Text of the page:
Who else would be behind the creation of a substance that rendered its user both mindless and tireless all at once than the 20th century’s most reviled organization, the Nazis? The year was 1944 and the war, unbeknownst to the depraved experimenters, was nearing its end. It was common knowledge that troops all over the Western front had been using and abusing a synthetic amphetamine called Pervitine to keep them going through long days of combat – some say it not only stimulated the soldiers but transformed them into fearless heroes in the face of gunfire and chaos. But as the drug grew in popularity, so did the young soldier’s resistance to it. Supplies could barely keep up with demand and the Nazis knew they needed to come up with something stronger to give them that extra push against the advancing enemy.
GG Allin has always been an easy target. For most, he was just the nutball who ate his own shit. The world at large knew him only as a complete scumbag, a dirty secret, from the underbelly of society, here to steal your teenage daughter and burn your house down. Some of that is true, actually most it is true, but its only part of the GG Allin appeal. Whether complete rock n’ roll rebel, or master pitchman, the real appeal of Allin was what he represented. Prior to his untimely death, GG Allin was the closet thing we had to the living embodiment of uncontrolled rock excess.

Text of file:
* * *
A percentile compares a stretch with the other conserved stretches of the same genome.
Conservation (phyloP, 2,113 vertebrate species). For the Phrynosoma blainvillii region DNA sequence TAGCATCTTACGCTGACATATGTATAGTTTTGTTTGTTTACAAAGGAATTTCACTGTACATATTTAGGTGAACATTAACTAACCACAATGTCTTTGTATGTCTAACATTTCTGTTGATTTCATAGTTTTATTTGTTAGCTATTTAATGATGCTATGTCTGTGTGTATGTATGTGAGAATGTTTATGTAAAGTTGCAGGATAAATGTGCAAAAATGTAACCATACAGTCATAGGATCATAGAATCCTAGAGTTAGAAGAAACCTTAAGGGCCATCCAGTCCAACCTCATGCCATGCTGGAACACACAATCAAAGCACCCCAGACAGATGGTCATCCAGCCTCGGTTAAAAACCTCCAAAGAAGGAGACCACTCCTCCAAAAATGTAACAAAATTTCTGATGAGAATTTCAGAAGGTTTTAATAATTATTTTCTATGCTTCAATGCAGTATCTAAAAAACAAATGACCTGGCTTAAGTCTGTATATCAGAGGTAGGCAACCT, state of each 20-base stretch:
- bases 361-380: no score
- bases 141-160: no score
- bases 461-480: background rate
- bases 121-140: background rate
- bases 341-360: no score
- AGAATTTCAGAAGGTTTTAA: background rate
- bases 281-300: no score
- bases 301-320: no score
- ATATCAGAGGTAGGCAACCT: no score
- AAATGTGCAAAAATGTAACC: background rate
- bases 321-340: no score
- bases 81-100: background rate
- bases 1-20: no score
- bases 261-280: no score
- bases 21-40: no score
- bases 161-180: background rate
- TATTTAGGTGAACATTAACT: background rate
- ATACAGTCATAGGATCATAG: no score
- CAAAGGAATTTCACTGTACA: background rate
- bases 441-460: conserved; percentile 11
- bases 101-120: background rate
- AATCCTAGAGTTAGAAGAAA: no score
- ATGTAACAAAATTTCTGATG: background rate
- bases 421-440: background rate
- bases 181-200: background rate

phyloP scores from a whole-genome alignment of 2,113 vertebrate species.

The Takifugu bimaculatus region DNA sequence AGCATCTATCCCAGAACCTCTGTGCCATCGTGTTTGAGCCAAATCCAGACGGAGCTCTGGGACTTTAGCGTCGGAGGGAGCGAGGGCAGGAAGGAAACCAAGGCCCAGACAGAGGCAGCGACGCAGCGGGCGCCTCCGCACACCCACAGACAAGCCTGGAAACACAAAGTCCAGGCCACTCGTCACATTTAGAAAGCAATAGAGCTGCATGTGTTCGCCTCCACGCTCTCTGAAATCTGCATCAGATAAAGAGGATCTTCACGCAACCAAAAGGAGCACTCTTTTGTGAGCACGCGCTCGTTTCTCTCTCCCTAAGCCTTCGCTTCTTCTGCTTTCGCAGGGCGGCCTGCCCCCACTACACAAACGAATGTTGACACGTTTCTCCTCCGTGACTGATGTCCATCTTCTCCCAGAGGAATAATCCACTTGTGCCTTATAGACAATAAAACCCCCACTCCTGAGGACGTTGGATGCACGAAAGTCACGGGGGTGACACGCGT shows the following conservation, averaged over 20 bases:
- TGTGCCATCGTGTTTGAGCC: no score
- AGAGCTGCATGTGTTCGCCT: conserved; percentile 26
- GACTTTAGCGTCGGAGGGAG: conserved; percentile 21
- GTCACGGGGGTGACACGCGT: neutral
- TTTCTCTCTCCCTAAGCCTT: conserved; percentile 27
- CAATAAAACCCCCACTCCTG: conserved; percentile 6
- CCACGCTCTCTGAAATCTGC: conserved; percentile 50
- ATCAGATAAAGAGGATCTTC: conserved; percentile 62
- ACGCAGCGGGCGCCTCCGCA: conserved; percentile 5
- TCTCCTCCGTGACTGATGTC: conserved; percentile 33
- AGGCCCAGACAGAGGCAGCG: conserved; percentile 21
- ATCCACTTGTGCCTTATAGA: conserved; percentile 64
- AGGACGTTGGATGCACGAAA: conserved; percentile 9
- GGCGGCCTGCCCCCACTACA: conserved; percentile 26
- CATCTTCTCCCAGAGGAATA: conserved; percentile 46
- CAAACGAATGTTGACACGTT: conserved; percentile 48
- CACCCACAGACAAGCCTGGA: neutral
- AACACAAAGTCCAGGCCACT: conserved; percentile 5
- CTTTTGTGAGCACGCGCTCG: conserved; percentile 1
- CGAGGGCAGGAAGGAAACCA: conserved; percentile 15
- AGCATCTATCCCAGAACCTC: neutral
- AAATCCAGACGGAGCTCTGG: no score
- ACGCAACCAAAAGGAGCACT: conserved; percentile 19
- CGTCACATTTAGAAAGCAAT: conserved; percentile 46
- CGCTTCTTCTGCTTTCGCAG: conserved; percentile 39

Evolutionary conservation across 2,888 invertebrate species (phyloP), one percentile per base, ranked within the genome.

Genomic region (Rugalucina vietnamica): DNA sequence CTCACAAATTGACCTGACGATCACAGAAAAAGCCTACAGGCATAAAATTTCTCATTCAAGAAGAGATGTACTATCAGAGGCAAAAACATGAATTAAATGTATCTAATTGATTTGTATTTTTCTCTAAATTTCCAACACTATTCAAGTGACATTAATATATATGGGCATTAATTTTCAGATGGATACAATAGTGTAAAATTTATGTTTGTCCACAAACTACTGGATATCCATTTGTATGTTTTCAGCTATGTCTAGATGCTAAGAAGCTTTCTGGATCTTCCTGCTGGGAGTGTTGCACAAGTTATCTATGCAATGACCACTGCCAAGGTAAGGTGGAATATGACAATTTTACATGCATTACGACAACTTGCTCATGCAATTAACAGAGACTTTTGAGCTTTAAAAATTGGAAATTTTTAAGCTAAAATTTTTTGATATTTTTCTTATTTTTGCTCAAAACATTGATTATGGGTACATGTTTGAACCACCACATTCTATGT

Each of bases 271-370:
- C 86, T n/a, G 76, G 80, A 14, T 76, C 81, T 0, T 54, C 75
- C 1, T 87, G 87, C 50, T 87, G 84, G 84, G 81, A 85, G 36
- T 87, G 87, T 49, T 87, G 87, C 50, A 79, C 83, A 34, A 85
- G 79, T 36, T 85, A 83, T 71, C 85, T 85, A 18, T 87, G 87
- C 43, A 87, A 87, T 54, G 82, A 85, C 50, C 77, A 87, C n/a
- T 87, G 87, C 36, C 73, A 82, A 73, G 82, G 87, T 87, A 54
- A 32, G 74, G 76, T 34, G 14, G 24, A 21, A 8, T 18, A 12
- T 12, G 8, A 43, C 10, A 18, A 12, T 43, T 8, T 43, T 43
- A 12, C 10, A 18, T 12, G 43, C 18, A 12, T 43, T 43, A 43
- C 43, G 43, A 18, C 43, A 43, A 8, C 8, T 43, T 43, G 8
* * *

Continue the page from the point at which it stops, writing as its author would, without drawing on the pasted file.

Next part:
In the civilized world, no matter how rebellious our rock stars seem, GG Allin was the next evolutionary step. He didn’t care, at least not about the common idea of musical debauchery. In music, art, or spoken word, Allin seemed to care mostly about taking the train off the rails. Everything needed to be a speeding Mack truck, with no brakes, rocketing towards a busload of orphans. However, as much as Allin exposed himself (see what I did there) we never got to step inside his brain and walk around for a while.
Cue My Prison Blues, a gorgeous new hardcover from Aggronautix. Within these pages, is something that brings us closer to the GG Allin thought process, than anything since the documentary Hated. Prison does strange things to a man, and Aggronautix has complied what it does to Allin. Through journal entries, drawings, letters to his brother Merle and a correspondence with John Wayne Gacy, My Prison Blues strips a lot of the legend away from Allin, and leaves us with just the man and his thoughts.
The comic 2000 AD in August of 1983 gave us Sláine Mac Roth, the feral warrior who fought ancient demons and demigods. The stories are all loosely based around Celtic mythology, so are full of primeval gore, guts and bloody axes. With of course strong elements of Robert E. Howard’s ‘Conan the Barbarian’ in there too. At the start of the series Sláine was a wanderer, banished from his tribe, the Sessair. He explored the Land of the Young (Irish Tír na nÓg) in the company of an unscrupulous dwarf called Ukko (Finnish for “old man”, and the name of the Finnish pagan Thunder god), fighting monsters and mercenaries in the fantasy tradition.
To celebrate the thirtieth anniversary of Sláine, 2000AD are running a brand new Slaine series, ‘The Book of Scars’. Which reunites the most well known original artists Simon Bisley, Mick McMahon, Clint Langley and Glen Fabry.